OPEC cuts 2008 oil demand growth on weak economy

OPEC cuts 2008 oil demand growth on weak economy

By Alex Lawler and Barbara Lewis, Reuters, September 16 2008

LONDON, Sept 16 (Reuters) – OPEC cut its forecast for oil demand growth this year and said on Tuesday it would monitor consumption closely as financial turmoil weakens the world economy.
Oil demand will rise by 880,000 barrels per day (bpd) this year, 120,000 bpd less than the previous forecast, OPEC said a monthly report. OPEC has now cut its 2008 demand growth forecast six times this year.

« The weakening economic situation has been reflected in a slowdown in world oil demand growth, » the oil exporters’ group said in the report.

« The economic slowdown is now spreading beyond the U.S. to Europe and Japan, with contagion risks to other regions. »
OPEC’s report is its first collective word since it met in Vienna last week and said it would adhere strictly to production targets, effectively removing around half a million bpd from world markets.
Oil has fallen this week to a seven-month low after news Lehman Brothers Holdings Inc. had filed for bankruptcy protection. U.S. crude extended losses after OPEC’s report to just above $90 a barrel.

World oil demand is now expected to average 86.6 million bpd in 2008, the Organization of the Petroleum Exporting Countries, which pumps about 40 percent of the world’s oil, said.
The group cited a strong decline in North American demand in lowering this year’s growth forecast, and analysts said the weakening outlook and falling oil price increase the chance OPEC would trim supply.

« This report, plus the price action since the OPEC meeting, increases our confidence that OPEC will follow through on what they agreed last week, » said Mike Wittner of Societe Generale.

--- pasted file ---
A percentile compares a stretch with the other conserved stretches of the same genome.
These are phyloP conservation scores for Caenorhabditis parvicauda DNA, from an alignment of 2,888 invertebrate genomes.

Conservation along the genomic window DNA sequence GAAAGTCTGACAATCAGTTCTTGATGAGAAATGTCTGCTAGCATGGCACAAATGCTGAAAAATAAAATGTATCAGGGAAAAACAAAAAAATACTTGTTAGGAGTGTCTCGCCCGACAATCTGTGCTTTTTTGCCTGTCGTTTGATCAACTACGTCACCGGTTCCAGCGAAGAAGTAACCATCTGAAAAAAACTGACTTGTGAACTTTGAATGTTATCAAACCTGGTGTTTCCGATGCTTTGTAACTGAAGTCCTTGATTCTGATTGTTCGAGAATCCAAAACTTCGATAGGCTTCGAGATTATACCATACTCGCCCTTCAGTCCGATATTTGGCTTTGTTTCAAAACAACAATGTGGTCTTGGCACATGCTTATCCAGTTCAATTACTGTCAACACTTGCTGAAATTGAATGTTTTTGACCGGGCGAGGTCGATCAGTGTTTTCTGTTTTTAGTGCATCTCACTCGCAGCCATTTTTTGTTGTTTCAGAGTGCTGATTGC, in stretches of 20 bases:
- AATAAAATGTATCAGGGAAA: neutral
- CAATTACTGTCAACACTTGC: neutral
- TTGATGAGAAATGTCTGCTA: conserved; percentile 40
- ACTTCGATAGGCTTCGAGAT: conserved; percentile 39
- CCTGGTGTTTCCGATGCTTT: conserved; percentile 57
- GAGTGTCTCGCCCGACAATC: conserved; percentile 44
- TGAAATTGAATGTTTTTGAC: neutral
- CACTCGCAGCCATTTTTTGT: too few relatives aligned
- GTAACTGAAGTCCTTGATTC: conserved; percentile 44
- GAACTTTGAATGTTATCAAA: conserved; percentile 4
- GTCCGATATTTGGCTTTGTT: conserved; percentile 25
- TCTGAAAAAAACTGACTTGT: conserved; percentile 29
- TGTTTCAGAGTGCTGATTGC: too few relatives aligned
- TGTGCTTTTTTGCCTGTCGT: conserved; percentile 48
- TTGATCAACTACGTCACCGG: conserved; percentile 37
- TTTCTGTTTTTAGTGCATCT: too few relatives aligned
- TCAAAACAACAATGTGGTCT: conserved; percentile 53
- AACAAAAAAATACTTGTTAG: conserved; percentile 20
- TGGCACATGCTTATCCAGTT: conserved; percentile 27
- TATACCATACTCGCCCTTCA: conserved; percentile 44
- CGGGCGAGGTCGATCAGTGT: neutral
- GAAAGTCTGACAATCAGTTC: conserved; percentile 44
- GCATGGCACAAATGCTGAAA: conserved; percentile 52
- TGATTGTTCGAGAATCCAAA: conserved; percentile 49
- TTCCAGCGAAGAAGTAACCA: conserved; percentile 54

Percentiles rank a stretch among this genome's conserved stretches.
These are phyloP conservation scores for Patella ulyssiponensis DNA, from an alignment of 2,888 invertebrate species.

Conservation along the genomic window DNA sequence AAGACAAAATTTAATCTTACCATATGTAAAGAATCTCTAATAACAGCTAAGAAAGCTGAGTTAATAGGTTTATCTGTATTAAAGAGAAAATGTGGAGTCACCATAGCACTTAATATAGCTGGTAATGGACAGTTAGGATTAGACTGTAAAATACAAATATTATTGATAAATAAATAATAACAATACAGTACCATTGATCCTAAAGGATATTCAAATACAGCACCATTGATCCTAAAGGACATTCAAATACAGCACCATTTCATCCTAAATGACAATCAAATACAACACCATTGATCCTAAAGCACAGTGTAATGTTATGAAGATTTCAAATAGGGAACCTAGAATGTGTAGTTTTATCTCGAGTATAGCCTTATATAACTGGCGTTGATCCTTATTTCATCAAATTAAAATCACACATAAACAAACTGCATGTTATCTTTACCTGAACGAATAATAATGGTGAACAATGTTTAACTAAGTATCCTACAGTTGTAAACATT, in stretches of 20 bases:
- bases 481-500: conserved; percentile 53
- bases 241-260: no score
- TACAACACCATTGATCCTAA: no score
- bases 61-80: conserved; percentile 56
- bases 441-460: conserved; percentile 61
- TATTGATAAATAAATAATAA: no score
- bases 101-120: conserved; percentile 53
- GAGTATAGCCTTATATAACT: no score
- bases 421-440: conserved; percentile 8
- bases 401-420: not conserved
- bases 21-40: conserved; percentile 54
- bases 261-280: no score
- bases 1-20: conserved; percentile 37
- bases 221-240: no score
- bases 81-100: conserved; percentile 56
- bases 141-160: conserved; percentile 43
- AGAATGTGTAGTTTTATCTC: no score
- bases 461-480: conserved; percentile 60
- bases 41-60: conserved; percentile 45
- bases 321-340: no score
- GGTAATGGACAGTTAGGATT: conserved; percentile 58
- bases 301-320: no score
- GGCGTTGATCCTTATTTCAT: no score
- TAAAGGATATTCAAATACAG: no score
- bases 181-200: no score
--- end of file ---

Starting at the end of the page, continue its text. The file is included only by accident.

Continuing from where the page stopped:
« If U.S. demand continues to weaken, it increases the odds of possibly another cut in December. »
OPEC next meets to revise its output policy on Dec. 17 in Oran, Algeria.

Oil output in line with last week’s OPEC decision would be more than enough to meet demand ahead of winter and contribute to an above-average rise in inventories, the report said.
Since a record high of $147.27 a barrel hit in July, OPEC said, the oil market had shifted from a « misguided perception » that supplies were tight to a focus on weakening fundamentals and worsening economic prospects.

A strengthening U.S. dollar has also helped to lower prices of dollar-denominated oil, it said, but the outlook for the U.S. currency could be undermined by the latest shocks to the financial system.
OPEC left its forecast for world oil consumption growth in 2009 little changed, predicting a rise of 870,000 bpd to 87.7 million bpd.
The world economy next year is expected to grow at 3.7 percent, 0.1 percent lower than previously thought, as the U.S. slowdown has spread to other regions, potentially reducing demand for oil, OPEC noted.

« The forecast may be subject to downside revision due to mounting financial risks to growth as witnessed by the bankruptcy filing by Lehman Brothers, » it said.

OPEC also forecast supply from non-member countries would be less than expected this year and next.
It trimmed expected supply from non-OPEC countries in 2008 by about 70,000 bpd to 49.94 million bpd, partly due to the impact on U.S. supply of Hurricanes Ike and Gustav.

OPEC lowered the 2009 forecast by about 140,000 bpd to 50.81 million bpd, citing Russian supply.

As a result, OPEC said demand for its crude was expected to average 32.0 million bpd in 2008, just 50,000 bpd less than the previous forecast, but lower than the group’s production in August of 32.5 million bpd.
(Editing by Anthony Barker)